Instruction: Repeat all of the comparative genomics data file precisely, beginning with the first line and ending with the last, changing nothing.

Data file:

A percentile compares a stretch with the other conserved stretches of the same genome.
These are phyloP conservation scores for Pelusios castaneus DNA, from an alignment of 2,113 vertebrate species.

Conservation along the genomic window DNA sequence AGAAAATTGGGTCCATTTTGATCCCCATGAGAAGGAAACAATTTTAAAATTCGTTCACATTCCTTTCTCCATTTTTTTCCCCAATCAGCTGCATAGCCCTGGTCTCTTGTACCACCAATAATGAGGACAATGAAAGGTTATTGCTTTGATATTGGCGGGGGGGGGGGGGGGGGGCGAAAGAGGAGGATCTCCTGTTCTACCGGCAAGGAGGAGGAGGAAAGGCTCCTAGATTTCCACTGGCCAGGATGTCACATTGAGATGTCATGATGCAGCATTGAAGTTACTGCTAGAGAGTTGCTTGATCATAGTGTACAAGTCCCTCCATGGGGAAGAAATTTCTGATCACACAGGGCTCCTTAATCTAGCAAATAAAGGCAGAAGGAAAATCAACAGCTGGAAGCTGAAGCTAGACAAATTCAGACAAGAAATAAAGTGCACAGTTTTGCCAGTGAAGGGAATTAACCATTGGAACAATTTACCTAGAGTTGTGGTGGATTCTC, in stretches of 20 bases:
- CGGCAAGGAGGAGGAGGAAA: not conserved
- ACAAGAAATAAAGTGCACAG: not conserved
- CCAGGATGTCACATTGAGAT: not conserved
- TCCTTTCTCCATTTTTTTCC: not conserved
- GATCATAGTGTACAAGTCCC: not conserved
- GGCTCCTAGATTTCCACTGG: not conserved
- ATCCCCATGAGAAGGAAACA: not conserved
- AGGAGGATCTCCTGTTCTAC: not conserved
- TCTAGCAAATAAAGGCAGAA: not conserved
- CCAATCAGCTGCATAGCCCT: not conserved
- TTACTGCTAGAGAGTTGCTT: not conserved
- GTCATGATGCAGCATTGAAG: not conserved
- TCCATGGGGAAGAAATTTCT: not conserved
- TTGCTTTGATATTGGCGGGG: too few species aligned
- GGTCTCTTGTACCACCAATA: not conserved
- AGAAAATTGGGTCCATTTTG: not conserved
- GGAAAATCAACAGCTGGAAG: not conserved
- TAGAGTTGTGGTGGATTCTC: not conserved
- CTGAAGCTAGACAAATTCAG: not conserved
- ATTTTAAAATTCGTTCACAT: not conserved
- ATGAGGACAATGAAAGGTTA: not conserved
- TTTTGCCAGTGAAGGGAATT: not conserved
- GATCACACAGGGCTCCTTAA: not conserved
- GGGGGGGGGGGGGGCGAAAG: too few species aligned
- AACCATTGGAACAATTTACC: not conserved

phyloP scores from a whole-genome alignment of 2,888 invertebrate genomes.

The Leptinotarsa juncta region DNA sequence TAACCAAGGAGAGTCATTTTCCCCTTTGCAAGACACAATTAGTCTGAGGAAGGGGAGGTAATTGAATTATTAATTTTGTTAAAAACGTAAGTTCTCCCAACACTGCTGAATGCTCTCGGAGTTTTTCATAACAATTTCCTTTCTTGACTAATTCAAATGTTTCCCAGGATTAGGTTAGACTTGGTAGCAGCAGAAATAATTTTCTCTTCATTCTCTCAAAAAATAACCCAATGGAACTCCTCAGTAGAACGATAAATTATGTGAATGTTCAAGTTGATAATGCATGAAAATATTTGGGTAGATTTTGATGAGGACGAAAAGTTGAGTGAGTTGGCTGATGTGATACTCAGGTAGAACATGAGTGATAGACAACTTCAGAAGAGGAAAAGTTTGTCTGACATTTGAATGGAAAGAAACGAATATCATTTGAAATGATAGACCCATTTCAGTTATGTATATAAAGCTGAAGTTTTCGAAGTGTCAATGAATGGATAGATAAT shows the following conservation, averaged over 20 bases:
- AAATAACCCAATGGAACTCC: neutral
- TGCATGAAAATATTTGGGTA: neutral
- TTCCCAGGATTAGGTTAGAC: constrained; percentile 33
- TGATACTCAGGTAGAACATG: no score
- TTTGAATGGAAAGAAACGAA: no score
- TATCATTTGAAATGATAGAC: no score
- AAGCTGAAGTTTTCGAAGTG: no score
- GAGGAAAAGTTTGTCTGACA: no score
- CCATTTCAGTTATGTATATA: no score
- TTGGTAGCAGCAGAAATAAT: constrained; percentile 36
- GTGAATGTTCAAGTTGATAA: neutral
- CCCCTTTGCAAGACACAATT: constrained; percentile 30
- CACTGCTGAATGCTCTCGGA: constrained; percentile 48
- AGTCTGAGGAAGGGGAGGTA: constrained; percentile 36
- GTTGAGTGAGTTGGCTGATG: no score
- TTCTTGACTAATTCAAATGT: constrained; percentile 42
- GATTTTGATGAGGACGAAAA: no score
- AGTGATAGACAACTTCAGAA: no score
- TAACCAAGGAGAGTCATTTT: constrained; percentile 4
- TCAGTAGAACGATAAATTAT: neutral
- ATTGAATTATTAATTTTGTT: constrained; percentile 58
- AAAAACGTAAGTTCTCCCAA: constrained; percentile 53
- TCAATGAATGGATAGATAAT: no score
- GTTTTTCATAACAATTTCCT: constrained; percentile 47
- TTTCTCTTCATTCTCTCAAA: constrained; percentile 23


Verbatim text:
A percentile compares a stretch with the other conserved stretches of the same genome.
These are phyloP conservation scores for Pelusios castaneus DNA, from an alignment of 2,113 vertebrate species.

Conservation along the genomic window DNA sequence AGAAAATTGGGTCCATTTTGATCCCCATGAGAAGGAAACAATTTTAAAATTCGTTCACATTCCTTTCTCCATTTTTTTCCCCAATCAGCTGCATAGCCCTGGTCTCTTGTACCACCAATAATGAGGACAATGAAAGGTTATTGCTTTGATATTGGCGGGGGGGGGGGGGGGGGGCGAAAGAGGAGGATCTCCTGTTCTACCGGCAAGGAGGAGGAGGAAAGGCTCCTAGATTTCCACTGGCCAGGATGTCACATTGAGATGTCATGATGCAGCATTGAAGTTACTGCTAGAGAGTTGCTTGATCATAGTGTACAAGTCCCTCCATGGGGAAGAAATTTCTGATCACACAGGGCTCCTTAATCTAGCAAATAAAGGCAGAAGGAAAATCAACAGCTGGAAGCTGAAGCTAGACAAATTCAGACAAGAAATAAAGTGCACAGTTTTGCCAGTGAAGGGAATTAACCATTGGAACAATTTACCTAGAGTTGTGGTGGATTCTC, in stretches of 20 bases:
- CGGCAAGGAGGAGGAGGAAA: not conserved
- ACAAGAAATAAAGTGCACAG: not conserved
- CCAGGATGTCACATTGAGAT: not conserved
- TCCTTTCTCCATTTTTTTCC: not conserved
- GATCATAGTGTACAAGTCCC: not conserved
- GGCTCCTAGATTTCCACTGG: not conserved
- ATCCCCATGAGAAGGAAACA: not conserved
- AGGAGGATCTCCTGTTCTAC: not conserved
- TCTAGCAAATAAAGGCAGAA: not conserved
- CCAATCAGCTGCATAGCCCT: not conserved
- TTACTGCTAGAGAGTTGCTT: not conserved
- GTCATGATGCAGCATTGAAG: not conserved
- TCCATGGGGAAGAAATTTCT: not conserved
- TTGCTTTGATATTGGCGGGG: too few species aligned
- GGTCTCTTGTACCACCAATA: not conserved
- AGAAAATTGGGTCCATTTTG: not conserved
- GGAAAATCAACAGCTGGAAG: not conserved
- TAGAGTTGTGGTGGATTCTC: not conserved
- CTGAAGCTAGACAAATTCAG: not conserved
- ATTTTAAAATTCGTTCACAT: not conserved
- ATGAGGACAATGAAAGGTTA: not conserved
- TTTTGCCAGTGAAGGGAATT: not conserved
- GATCACACAGGGCTCCTTAA: not conserved
- GGGGGGGGGGGGGGCGAAAG: too few species aligned
- AACCATTGGAACAATTTACC: not conserved

phyloP scores from a whole-genome alignment of 2,888 invertebrate genomes.

The Leptinotarsa juncta region DNA sequence TAACCAAGGAGAGTCATTTTCCCCTTTGCAAGACACAATTAGTCTGAGGAAGGGGAGGTAATTGAATTATTAATTTTGTTAAAAACGTAAGTTCTCCCAACACTGCTGAATGCTCTCGGAGTTTTTCATAACAATTTCCTTTCTTGACTAATTCAAATGTTTCCCAGGATTAGGTTAGACTTGGTAGCAGCAGAAATAATTTTCTCTTCATTCTCTCAAAAAATAACCCAATGGAACTCCTCAGTAGAACGATAAATTATGTGAATGTTCAAGTTGATAATGCATGAAAATATTTGGGTAGATTTTGATGAGGACGAAAAGTTGAGTGAGTTGGCTGATGTGATACTCAGGTAGAACATGAGTGATAGACAACTTCAGAAGAGGAAAAGTTTGTCTGACATTTGAATGGAAAGAAACGAATATCATTTGAAATGATAGACCCATTTCAGTTATGTATATAAAGCTGAAGTTTTCGAAGTGTCAATGAATGGATAGATAAT shows the following conservation, averaged over 20 bases:
- AAATAACCCAATGGAACTCC: neutral
- TGCATGAAAATATTTGGGTA: neutral
- TTCCCAGGATTAGGTTAGAC: constrained; percentile 33
- TGATACTCAGGTAGAACATG: no score
- TTTGAATGGAAAGAAACGAA: no score
- TATCATTTGAAATGATAGAC: no score
- AAGCTGAAGTTTTCGAAGTG: no score
- GAGGAAAAGTTTGTCTGACA: no score
- CCATTTCAGTTATGTATATA: no score
- TTGGTAGCAGCAGAAATAAT: constrained; percentile 36
- GTGAATGTTCAAGTTGATAA: neutral
- CCCCTTTGCAAGACACAATT: constrained; percentile 30
- CACTGCTGAATGCTCTCGGA: constrained; percentile 48
- AGTCTGAGGAAGGGGAGGTA: constrained; percentile 36
- GTTGAGTGAGTTGGCTGATG: no score
- TTCTTGACTAATTCAAATGT: constrained; percentile 42
- GATTTTGATGAGGACGAAAA: no score
- AGTGATAGACAACTTCAGAA: no score
- TAACCAAGGAGAGTCATTTT: constrained; percentile 4
- TCAGTAGAACGATAAATTAT: neutral
- ATTGAATTATTAATTTTGTT: constrained; percentile 58
- AAAAACGTAAGTTCTCCCAA: constrained; percentile 53
- TCAATGAATGGATAGATAAT: no score
- GTTTTTCATAACAATTTCCT: constrained; percentile 47
- TTTCTCTTCATTCTCTCAAA: constrained; percentile 23